Chris Coffey, who spent 12 years in Blomberg’s City Hall and mayoral campaigns, is the co-campaign manager for frontrunner Andrew Yang. The firm he works for, Tusk Strategies, is headed by Bradley Tusk, Bloomberg’s 2009 campaign manager. City Comptroller Scott Stringer’s campaign manager is Micah Lasher — Bloomberg’s director of state legislative affairs. The former mayor’s longtime press secretary Stu Loeser is working on former Wall Street exec Ray McGuire’s campaign, while Menashe Shapiro, who worked on Bloomberg’s mayoral and presidential campaigns, is a consultant to Brooklyn Borough President Eric Adams.
— McConnell predicts zero GOP support for Biden spending plan: The Senate Republican leader pilloried the $2.5 trillion infrastructure proposal as exacerbating the debt and raising taxes. McConnell said the bill would not get a single Senate GOP vote.
— Unions demand Biden cancel student debt for public service workers: Labor unions are making a new push to get the Education Department to use executive action to forgive the student loans of Americans working in public service jobs — the latest pressure from the left for the Biden administration to act more aggressively on student debt relief.
— White House knew more than a week ago of J&J contractor vaccine-supply problems: Senior Biden administration health officials, including some within the White House, knew two weeks ago that a Johnson & Johnson contractor’s production problems could delay delivery of a significant number of future vaccine doses, according to three senior administration officials.
— DOT halts Texas highway project in test of Biden’s promises on race: Biden’s Department of Transportation is invoking the Civil Rights Act to pause a highway project near Houston, a rare move that offers an early test of the administration’s willingness to wield federal power to address government-driven racial inequities.
FINDING THE SURGE PROTECTOR — We’re on the verge of a fourth Covid surge. And that has health officials freaked out about a nightmare scenario where cases outpace vaccinations, more new variants emerge and things get really bad. Health care reporter Erin Banco reports on the latest in a new POLITICO Dispatch.
Nightly asks you: We want to hear from people experiencing anxiety about heading into post-pandemic life. Maybe you’re an introvert nervous about returning to the office, or maybe you’re broadly concerned about large social situations. Or maybe you’ve never struggled with social anxiety before and are about to face a new challenge. Tell us what you’re thinking in our form. We’ll share a few responses in our Friday edition.
WARSAW’S BIG MISTAKE — Poland’s government-run coronavirus vaccination system spiraled into disarray today as it unexpectedly opened jab registrations for everyone over 40 before a minister rushed out to say it was all a mistake, Jan Cienski writes.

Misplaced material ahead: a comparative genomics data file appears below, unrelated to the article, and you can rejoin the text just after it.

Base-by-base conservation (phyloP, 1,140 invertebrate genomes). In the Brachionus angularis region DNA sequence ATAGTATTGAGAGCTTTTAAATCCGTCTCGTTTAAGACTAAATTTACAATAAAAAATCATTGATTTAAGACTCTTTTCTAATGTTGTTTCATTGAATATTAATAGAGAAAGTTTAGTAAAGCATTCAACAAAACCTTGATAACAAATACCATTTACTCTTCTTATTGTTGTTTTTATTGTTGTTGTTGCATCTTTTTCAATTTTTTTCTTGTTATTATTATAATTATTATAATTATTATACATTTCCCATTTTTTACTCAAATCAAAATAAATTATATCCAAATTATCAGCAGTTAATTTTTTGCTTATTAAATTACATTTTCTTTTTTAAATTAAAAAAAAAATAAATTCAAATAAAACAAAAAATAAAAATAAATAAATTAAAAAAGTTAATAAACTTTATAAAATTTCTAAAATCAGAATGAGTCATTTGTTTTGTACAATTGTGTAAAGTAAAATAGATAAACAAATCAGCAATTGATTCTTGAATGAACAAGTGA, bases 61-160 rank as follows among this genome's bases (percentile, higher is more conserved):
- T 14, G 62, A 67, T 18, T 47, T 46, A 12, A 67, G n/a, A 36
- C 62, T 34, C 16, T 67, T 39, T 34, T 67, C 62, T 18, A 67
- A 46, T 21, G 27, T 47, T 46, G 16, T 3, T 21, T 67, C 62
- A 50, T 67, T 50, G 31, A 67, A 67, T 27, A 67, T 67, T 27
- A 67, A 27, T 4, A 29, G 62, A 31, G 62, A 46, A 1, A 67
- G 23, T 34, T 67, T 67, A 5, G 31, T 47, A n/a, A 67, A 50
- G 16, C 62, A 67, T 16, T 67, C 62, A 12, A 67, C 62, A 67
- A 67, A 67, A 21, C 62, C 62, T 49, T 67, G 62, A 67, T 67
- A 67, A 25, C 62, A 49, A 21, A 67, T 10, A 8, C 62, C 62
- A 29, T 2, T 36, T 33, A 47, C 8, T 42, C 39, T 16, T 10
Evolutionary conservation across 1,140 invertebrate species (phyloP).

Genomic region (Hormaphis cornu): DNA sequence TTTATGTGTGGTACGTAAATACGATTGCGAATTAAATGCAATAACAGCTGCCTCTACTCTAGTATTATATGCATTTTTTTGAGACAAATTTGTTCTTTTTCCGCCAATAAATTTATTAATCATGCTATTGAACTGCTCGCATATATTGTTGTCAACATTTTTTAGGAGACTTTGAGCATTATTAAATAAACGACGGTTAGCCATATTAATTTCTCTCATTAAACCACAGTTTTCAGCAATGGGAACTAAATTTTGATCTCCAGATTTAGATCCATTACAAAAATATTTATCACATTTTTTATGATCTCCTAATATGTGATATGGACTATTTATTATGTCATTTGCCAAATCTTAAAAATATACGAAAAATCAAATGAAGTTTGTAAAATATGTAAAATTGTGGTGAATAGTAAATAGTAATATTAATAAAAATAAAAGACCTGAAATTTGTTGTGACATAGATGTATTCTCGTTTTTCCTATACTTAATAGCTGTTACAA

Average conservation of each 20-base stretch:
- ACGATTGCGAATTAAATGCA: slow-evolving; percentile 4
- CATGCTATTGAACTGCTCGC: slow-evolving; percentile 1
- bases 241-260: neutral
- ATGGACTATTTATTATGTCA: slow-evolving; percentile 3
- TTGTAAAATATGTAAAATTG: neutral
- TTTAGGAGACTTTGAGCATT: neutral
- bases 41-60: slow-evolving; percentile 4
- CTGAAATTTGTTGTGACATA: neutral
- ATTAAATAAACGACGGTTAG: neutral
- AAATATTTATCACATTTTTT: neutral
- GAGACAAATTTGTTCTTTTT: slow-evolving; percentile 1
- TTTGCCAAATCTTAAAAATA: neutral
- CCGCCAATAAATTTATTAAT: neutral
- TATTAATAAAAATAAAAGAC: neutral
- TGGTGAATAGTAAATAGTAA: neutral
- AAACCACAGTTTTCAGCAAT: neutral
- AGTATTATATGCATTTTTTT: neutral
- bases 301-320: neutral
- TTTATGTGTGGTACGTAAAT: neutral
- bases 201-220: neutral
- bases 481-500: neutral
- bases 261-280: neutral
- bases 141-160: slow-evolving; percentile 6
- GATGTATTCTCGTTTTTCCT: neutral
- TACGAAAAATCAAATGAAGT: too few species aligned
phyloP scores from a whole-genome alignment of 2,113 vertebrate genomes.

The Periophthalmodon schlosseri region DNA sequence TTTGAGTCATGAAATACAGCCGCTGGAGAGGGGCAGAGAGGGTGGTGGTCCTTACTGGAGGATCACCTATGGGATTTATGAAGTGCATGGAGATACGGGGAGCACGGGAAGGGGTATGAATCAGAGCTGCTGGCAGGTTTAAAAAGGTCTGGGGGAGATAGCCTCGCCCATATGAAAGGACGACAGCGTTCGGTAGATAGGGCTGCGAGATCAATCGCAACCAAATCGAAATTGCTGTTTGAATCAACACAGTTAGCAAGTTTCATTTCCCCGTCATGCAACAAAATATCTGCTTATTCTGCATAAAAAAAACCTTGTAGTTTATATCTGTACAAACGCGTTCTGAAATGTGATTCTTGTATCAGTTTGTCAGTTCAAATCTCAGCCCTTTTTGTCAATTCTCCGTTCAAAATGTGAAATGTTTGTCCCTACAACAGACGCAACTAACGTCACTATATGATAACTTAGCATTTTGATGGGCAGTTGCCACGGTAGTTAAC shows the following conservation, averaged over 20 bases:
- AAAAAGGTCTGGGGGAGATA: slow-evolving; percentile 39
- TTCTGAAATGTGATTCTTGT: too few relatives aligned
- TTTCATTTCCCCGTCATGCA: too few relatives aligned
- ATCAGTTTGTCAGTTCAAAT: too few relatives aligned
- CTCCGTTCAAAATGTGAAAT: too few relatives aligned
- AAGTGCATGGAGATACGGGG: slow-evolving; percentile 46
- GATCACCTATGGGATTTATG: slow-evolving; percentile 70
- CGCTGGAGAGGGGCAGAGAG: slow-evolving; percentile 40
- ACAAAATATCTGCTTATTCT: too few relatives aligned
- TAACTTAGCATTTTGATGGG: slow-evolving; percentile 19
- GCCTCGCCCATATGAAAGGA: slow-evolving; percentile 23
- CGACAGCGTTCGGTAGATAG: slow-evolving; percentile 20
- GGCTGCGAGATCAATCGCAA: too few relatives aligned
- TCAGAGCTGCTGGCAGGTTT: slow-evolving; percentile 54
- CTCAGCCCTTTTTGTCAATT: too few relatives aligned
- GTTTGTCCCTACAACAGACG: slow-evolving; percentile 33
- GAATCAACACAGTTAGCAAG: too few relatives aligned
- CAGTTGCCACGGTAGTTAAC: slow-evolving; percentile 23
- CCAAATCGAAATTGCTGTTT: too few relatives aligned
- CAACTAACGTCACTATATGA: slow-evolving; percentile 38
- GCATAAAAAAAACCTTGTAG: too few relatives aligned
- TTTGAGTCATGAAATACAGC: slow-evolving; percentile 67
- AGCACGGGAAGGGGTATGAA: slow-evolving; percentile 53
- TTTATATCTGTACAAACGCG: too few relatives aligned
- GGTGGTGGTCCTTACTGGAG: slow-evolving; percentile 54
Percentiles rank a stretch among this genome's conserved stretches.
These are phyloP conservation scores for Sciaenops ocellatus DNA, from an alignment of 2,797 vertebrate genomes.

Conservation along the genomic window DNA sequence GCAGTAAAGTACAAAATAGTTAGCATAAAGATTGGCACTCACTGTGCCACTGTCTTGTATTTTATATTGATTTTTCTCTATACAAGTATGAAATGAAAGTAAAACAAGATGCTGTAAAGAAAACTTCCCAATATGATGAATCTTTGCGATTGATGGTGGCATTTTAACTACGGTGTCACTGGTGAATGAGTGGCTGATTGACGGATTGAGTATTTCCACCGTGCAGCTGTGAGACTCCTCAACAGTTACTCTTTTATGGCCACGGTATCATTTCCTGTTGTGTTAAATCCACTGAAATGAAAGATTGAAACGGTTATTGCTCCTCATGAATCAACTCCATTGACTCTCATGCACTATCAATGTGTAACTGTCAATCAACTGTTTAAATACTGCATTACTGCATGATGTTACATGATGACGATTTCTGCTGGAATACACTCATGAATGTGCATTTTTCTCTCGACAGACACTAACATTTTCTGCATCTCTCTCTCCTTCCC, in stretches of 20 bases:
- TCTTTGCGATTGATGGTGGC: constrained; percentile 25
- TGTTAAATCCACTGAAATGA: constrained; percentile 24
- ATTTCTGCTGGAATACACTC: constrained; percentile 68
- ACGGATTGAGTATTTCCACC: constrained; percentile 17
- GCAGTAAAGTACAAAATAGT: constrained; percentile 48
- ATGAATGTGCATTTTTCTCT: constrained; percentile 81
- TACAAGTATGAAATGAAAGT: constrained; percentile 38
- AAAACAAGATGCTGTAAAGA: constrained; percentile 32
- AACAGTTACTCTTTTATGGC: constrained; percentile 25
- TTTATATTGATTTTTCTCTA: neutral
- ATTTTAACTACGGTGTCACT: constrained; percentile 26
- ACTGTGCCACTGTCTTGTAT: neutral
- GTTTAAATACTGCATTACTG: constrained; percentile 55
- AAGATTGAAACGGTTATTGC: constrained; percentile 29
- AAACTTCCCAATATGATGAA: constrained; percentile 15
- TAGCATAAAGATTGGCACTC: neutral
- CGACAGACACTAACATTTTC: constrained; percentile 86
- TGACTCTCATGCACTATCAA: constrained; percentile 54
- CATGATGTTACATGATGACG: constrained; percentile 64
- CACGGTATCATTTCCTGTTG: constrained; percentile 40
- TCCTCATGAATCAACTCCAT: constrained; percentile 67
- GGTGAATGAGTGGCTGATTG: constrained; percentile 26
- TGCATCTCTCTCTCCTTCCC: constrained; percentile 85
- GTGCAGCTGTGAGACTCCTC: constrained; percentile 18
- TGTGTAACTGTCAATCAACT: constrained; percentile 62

According to earlier announcements, only those older than 60 — as well as people at heightened medical risk plus selected professions — are currently eligible. The system was due to be opened to those 50 and older step-by-step over April, followed by a broader availability in May.
However, the online system started allowing registrations of everyone over 40 this morning. The government’s vaccination site even tweeted: “This is not April Fool’s.”
But within a few hours, Michał Dworczyk, the official responsible for the vaccination program, claimed there had been an “error.”
The chaotic situation around the vaccination program comes as political pressure rises on the government to show it is in control of the situation. Today saw 621 deaths and a record-high 35,251 new cases, according to the health ministry.
THE NIGHT BEFORE — Nightly’s Tyler Weyant emails Nightly:
These will be the last words you read from me as an unvaccinated person. I get my shot Friday morning.
I’ve had a lot of words with myself in the time before that shot comes. Should I lay out my clothes the night before? How early should I get there? Should I post my vaccine card on social media?
At least these are lighter than my thoughts at this time last year. My plans, lying in bed wide awake, for what I would do if I got Covid. Which room I would sequester myself in? Who would cover for me at work? Could my dog get Covid? What if I die? What if I die, and people have to go through my possessions, and they can’t have a funeral?
These thoughts started a year ago, and have ebbed and flowed for a year through a mind occasionally blocked by fear. I read news and stats and new studies by day, then at night help to craft some fresh new nightmare or scenario out of the day’s ingredients. But on Friday, I’m hoping they stop.
I’ll show up at my assigned time, in my best vaccine outfit (baggy T-shirt, good sweatpants), and make sure I repeat my mantras (practice patience, left arm, left arm, left arm).
Tonight, maybe I’ll dream of another episode I’ve thought about often in the dark hours: Not the second I get the shot, but the moment when the person ahead of me in line is called. I stand there, no one ahead of me. I got here. I’m excited to step out of line and into what comes next.